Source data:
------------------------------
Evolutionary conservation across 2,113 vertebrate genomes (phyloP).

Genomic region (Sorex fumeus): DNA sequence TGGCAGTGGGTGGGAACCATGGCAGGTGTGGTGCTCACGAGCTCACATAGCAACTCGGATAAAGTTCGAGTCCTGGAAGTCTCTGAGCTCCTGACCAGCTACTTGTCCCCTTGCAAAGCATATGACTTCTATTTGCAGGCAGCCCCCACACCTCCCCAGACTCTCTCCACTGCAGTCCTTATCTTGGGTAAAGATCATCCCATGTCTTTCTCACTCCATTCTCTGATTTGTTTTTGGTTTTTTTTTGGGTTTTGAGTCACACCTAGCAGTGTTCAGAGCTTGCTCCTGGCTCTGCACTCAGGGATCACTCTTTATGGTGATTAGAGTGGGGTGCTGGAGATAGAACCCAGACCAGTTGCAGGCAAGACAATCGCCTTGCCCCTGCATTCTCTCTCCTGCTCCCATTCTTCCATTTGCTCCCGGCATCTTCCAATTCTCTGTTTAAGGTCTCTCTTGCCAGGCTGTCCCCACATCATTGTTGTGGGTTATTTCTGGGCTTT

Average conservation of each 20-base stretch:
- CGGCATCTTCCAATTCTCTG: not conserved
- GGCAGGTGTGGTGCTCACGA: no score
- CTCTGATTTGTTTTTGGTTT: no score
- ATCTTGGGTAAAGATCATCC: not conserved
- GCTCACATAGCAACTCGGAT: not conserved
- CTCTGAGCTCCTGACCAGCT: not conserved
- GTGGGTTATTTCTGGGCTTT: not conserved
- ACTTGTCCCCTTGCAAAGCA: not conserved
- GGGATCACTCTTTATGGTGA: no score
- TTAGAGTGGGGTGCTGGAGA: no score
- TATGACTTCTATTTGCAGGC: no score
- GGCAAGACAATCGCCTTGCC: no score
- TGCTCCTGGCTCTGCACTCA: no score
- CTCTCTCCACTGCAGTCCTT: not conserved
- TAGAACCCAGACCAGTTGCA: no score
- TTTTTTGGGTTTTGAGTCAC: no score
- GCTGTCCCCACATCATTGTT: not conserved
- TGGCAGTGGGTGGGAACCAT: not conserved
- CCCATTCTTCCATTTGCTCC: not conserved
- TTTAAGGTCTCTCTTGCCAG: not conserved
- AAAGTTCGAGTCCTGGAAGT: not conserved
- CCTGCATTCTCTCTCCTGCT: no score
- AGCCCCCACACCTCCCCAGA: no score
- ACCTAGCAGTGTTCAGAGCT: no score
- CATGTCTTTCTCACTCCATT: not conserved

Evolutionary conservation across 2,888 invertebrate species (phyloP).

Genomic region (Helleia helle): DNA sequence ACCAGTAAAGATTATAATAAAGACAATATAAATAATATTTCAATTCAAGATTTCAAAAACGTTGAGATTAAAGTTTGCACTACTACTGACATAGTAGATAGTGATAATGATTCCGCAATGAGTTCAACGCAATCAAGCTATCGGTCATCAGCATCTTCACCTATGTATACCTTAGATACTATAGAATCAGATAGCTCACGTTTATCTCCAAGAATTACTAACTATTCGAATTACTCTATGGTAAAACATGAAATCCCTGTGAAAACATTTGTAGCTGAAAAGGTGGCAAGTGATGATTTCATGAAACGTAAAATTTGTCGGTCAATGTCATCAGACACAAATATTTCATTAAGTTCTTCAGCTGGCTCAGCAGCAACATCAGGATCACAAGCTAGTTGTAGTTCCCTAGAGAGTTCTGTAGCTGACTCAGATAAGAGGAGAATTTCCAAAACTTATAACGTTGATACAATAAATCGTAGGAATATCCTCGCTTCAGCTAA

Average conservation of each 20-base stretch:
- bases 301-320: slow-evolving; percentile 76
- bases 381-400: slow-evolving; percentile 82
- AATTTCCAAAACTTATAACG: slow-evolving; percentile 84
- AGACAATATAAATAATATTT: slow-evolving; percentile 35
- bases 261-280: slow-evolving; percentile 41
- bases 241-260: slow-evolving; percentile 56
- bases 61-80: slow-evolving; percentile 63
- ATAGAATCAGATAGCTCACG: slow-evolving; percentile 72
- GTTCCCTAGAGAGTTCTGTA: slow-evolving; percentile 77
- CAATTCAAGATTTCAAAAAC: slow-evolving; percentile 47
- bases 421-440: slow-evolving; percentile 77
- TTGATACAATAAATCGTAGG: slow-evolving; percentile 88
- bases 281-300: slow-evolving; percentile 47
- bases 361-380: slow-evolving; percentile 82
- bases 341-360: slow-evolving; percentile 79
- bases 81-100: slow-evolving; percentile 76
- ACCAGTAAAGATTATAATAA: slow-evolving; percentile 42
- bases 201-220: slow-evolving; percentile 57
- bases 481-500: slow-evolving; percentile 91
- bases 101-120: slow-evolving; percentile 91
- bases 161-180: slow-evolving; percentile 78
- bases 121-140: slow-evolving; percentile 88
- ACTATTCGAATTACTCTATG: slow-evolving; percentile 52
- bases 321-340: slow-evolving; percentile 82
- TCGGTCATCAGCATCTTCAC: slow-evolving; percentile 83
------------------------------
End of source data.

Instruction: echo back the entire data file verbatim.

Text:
Evolutionary conservation across 2,113 vertebrate genomes (phyloP).

Genomic region (Sorex fumeus): DNA sequence TGGCAGTGGGTGGGAACCATGGCAGGTGTGGTGCTCACGAGCTCACATAGCAACTCGGATAAAGTTCGAGTCCTGGAAGTCTCTGAGCTCCTGACCAGCTACTTGTCCCCTTGCAAAGCATATGACTTCTATTTGCAGGCAGCCCCCACACCTCCCCAGACTCTCTCCACTGCAGTCCTTATCTTGGGTAAAGATCATCCCATGTCTTTCTCACTCCATTCTCTGATTTGTTTTTGGTTTTTTTTTGGGTTTTGAGTCACACCTAGCAGTGTTCAGAGCTTGCTCCTGGCTCTGCACTCAGGGATCACTCTTTATGGTGATTAGAGTGGGGTGCTGGAGATAGAACCCAGACCAGTTGCAGGCAAGACAATCGCCTTGCCCCTGCATTCTCTCTCCTGCTCCCATTCTTCCATTTGCTCCCGGCATCTTCCAATTCTCTGTTTAAGGTCTCTCTTGCCAGGCTGTCCCCACATCATTGTTGTGGGTTATTTCTGGGCTTT

Average conservation of each 20-base stretch:
- CGGCATCTTCCAATTCTCTG: not conserved
- GGCAGGTGTGGTGCTCACGA: no score
- CTCTGATTTGTTTTTGGTTT: no score
- ATCTTGGGTAAAGATCATCC: not conserved
- GCTCACATAGCAACTCGGAT: not conserved
- CTCTGAGCTCCTGACCAGCT: not conserved
- GTGGGTTATTTCTGGGCTTT: not conserved
- ACTTGTCCCCTTGCAAAGCA: not conserved
- GGGATCACTCTTTATGGTGA: no score
- TTAGAGTGGGGTGCTGGAGA: no score
- TATGACTTCTATTTGCAGGC: no score
- GGCAAGACAATCGCCTTGCC: no score
- TGCTCCTGGCTCTGCACTCA: no score
- CTCTCTCCACTGCAGTCCTT: not conserved
- TAGAACCCAGACCAGTTGCA: no score
- TTTTTTGGGTTTTGAGTCAC: no score
- GCTGTCCCCACATCATTGTT: not conserved
- TGGCAGTGGGTGGGAACCAT: not conserved
- CCCATTCTTCCATTTGCTCC: not conserved
- TTTAAGGTCTCTCTTGCCAG: not conserved
- AAAGTTCGAGTCCTGGAAGT: not conserved
- CCTGCATTCTCTCTCCTGCT: no score
- AGCCCCCACACCTCCCCAGA: no score
- ACCTAGCAGTGTTCAGAGCT: no score
- CATGTCTTTCTCACTCCATT: not conserved

Evolutionary conservation across 2,888 invertebrate species (phyloP).

Genomic region (Helleia helle): DNA sequence ACCAGTAAAGATTATAATAAAGACAATATAAATAATATTTCAATTCAAGATTTCAAAAACGTTGAGATTAAAGTTTGCACTACTACTGACATAGTAGATAGTGATAATGATTCCGCAATGAGTTCAACGCAATCAAGCTATCGGTCATCAGCATCTTCACCTATGTATACCTTAGATACTATAGAATCAGATAGCTCACGTTTATCTCCAAGAATTACTAACTATTCGAATTACTCTATGGTAAAACATGAAATCCCTGTGAAAACATTTGTAGCTGAAAAGGTGGCAAGTGATGATTTCATGAAACGTAAAATTTGTCGGTCAATGTCATCAGACACAAATATTTCATTAAGTTCTTCAGCTGGCTCAGCAGCAACATCAGGATCACAAGCTAGTTGTAGTTCCCTAGAGAGTTCTGTAGCTGACTCAGATAAGAGGAGAATTTCCAAAACTTATAACGTTGATACAATAAATCGTAGGAATATCCTCGCTTCAGCTAA

Average conservation of each 20-base stretch:
- bases 301-320: slow-evolving; percentile 76
- bases 381-400: slow-evolving; percentile 82
- AATTTCCAAAACTTATAACG: slow-evolving; percentile 84
- AGACAATATAAATAATATTT: slow-evolving; percentile 35
- bases 261-280: slow-evolving; percentile 41
- bases 241-260: slow-evolving; percentile 56
- bases 61-80: slow-evolving; percentile 63
- ATAGAATCAGATAGCTCACG: slow-evolving; percentile 72
- GTTCCCTAGAGAGTTCTGTA: slow-evolving; percentile 77
- CAATTCAAGATTTCAAAAAC: slow-evolving; percentile 47
- bases 421-440: slow-evolving; percentile 77
- TTGATACAATAAATCGTAGG: slow-evolving; percentile 88
- bases 281-300: slow-evolving; percentile 47
- bases 361-380: slow-evolving; percentile 82
- bases 341-360: slow-evolving; percentile 79
- bases 81-100: slow-evolving; percentile 76
- ACCAGTAAAGATTATAATAA: slow-evolving; percentile 42
- bases 201-220: slow-evolving; percentile 57
- bases 481-500: slow-evolving; percentile 91
- bases 101-120: slow-evolving; percentile 91
- bases 161-180: slow-evolving; percentile 78
- bases 121-140: slow-evolving; percentile 88
- ACTATTCGAATTACTCTATG: slow-evolving; percentile 52
- bases 321-340: slow-evolving; percentile 82
- TCGGTCATCAGCATCTTCAC: slow-evolving; percentile 83